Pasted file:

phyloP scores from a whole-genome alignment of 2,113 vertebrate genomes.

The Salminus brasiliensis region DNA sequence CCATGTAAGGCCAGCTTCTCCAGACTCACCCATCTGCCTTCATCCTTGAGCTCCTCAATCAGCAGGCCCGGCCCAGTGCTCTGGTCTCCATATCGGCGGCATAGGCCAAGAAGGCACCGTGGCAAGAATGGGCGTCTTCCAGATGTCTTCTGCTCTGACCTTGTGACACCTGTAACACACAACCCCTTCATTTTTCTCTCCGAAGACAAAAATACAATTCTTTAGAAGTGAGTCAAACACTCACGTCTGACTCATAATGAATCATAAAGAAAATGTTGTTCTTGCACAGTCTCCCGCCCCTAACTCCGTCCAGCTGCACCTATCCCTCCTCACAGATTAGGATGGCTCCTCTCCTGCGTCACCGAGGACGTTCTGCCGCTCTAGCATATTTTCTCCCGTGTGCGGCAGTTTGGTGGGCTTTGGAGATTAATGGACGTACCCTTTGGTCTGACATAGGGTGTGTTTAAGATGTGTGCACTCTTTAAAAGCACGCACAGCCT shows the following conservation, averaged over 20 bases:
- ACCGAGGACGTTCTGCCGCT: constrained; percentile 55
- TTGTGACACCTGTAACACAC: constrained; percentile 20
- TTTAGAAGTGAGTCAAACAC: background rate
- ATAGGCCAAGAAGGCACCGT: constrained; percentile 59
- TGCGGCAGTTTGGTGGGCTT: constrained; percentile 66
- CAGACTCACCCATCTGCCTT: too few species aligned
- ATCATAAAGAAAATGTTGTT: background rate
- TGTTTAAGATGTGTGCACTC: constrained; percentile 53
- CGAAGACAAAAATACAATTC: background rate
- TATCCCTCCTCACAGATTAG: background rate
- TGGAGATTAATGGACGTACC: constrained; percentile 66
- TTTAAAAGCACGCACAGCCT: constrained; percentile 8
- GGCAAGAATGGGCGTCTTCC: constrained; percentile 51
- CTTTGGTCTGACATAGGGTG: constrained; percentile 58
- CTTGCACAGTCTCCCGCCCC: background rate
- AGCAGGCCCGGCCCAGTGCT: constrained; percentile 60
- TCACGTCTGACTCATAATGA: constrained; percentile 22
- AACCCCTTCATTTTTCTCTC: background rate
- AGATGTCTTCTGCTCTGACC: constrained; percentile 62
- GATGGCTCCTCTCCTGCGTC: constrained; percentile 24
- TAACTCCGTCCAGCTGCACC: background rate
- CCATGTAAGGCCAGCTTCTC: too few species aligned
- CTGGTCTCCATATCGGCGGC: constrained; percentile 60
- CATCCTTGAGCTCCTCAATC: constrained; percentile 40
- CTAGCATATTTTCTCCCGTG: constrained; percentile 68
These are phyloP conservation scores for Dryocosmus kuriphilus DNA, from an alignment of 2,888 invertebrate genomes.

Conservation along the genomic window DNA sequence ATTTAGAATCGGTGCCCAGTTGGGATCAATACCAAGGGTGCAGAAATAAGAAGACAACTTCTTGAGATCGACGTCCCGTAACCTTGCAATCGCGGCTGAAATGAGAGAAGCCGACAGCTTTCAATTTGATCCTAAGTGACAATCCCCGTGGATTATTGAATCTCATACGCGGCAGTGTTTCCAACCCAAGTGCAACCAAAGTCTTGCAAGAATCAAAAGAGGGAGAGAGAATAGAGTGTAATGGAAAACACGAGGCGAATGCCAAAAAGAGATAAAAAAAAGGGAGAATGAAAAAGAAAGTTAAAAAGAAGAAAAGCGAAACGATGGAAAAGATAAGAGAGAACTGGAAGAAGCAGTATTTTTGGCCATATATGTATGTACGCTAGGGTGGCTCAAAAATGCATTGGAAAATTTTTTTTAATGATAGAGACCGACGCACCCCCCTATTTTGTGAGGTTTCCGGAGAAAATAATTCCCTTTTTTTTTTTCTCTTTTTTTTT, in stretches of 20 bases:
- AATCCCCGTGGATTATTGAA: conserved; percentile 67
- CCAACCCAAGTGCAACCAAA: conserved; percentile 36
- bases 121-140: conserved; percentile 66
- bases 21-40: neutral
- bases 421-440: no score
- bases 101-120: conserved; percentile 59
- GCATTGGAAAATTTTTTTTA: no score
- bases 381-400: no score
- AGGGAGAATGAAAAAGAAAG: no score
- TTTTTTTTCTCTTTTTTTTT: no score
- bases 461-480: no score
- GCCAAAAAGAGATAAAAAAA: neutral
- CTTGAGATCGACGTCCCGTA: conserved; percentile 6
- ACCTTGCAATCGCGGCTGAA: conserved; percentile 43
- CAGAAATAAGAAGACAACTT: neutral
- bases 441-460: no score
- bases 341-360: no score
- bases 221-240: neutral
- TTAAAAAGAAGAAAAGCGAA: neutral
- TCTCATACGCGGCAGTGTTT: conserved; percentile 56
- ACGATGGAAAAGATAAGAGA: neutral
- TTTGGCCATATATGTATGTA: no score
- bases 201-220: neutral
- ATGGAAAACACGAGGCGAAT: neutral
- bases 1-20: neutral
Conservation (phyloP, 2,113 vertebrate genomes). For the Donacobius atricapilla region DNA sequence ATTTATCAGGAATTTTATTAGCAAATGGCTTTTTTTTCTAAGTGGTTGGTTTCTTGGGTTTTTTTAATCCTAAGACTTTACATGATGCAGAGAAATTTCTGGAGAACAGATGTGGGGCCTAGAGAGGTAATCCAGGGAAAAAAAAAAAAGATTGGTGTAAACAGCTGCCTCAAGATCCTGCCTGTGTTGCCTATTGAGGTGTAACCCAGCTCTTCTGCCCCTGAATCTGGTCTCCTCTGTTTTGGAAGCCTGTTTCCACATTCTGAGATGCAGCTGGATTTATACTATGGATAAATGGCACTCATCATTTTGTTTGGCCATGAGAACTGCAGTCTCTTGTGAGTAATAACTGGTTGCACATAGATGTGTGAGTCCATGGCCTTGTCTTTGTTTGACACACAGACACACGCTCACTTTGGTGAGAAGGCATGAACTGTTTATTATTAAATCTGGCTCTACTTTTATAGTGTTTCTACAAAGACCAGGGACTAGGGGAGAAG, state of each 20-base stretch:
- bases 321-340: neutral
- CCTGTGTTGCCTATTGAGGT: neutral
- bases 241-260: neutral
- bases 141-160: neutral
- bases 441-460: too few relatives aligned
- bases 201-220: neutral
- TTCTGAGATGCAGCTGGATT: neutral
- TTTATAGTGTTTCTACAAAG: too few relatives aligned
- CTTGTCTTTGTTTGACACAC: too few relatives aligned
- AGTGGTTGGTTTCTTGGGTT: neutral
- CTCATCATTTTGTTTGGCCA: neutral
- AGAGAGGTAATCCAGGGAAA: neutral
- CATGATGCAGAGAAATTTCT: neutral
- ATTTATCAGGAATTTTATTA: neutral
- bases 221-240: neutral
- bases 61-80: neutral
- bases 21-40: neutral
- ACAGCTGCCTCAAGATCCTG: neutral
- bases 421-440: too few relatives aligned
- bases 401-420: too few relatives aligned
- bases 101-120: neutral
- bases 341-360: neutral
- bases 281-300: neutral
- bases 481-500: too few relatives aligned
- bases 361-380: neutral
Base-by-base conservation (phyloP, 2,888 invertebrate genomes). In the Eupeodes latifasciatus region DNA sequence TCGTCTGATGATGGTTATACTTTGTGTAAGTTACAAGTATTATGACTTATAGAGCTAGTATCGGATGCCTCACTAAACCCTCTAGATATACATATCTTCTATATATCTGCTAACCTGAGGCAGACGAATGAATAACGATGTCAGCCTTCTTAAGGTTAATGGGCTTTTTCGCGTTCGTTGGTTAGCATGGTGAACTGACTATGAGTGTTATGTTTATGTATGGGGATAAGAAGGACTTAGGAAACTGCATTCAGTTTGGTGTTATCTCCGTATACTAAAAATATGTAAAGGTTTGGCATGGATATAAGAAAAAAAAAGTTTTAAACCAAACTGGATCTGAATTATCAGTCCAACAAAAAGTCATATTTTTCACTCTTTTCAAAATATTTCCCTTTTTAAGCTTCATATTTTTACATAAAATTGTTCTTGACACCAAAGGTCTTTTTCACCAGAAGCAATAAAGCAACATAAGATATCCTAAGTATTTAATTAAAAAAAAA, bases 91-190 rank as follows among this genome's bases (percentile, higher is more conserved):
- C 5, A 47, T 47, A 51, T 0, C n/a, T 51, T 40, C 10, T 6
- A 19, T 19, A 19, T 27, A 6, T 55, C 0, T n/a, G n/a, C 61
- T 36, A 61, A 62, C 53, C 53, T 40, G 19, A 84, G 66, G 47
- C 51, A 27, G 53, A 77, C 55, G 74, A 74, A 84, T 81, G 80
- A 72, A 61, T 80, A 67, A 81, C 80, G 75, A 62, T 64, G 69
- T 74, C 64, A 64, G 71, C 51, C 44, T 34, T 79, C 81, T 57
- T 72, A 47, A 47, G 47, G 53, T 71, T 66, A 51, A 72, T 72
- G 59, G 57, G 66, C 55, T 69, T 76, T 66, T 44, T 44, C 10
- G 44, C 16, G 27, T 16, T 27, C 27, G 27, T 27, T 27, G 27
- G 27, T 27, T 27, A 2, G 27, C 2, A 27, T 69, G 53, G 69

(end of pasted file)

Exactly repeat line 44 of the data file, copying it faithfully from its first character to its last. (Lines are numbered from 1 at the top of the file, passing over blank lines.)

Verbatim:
- CAGAAATAAGAAGACAACTT: neutral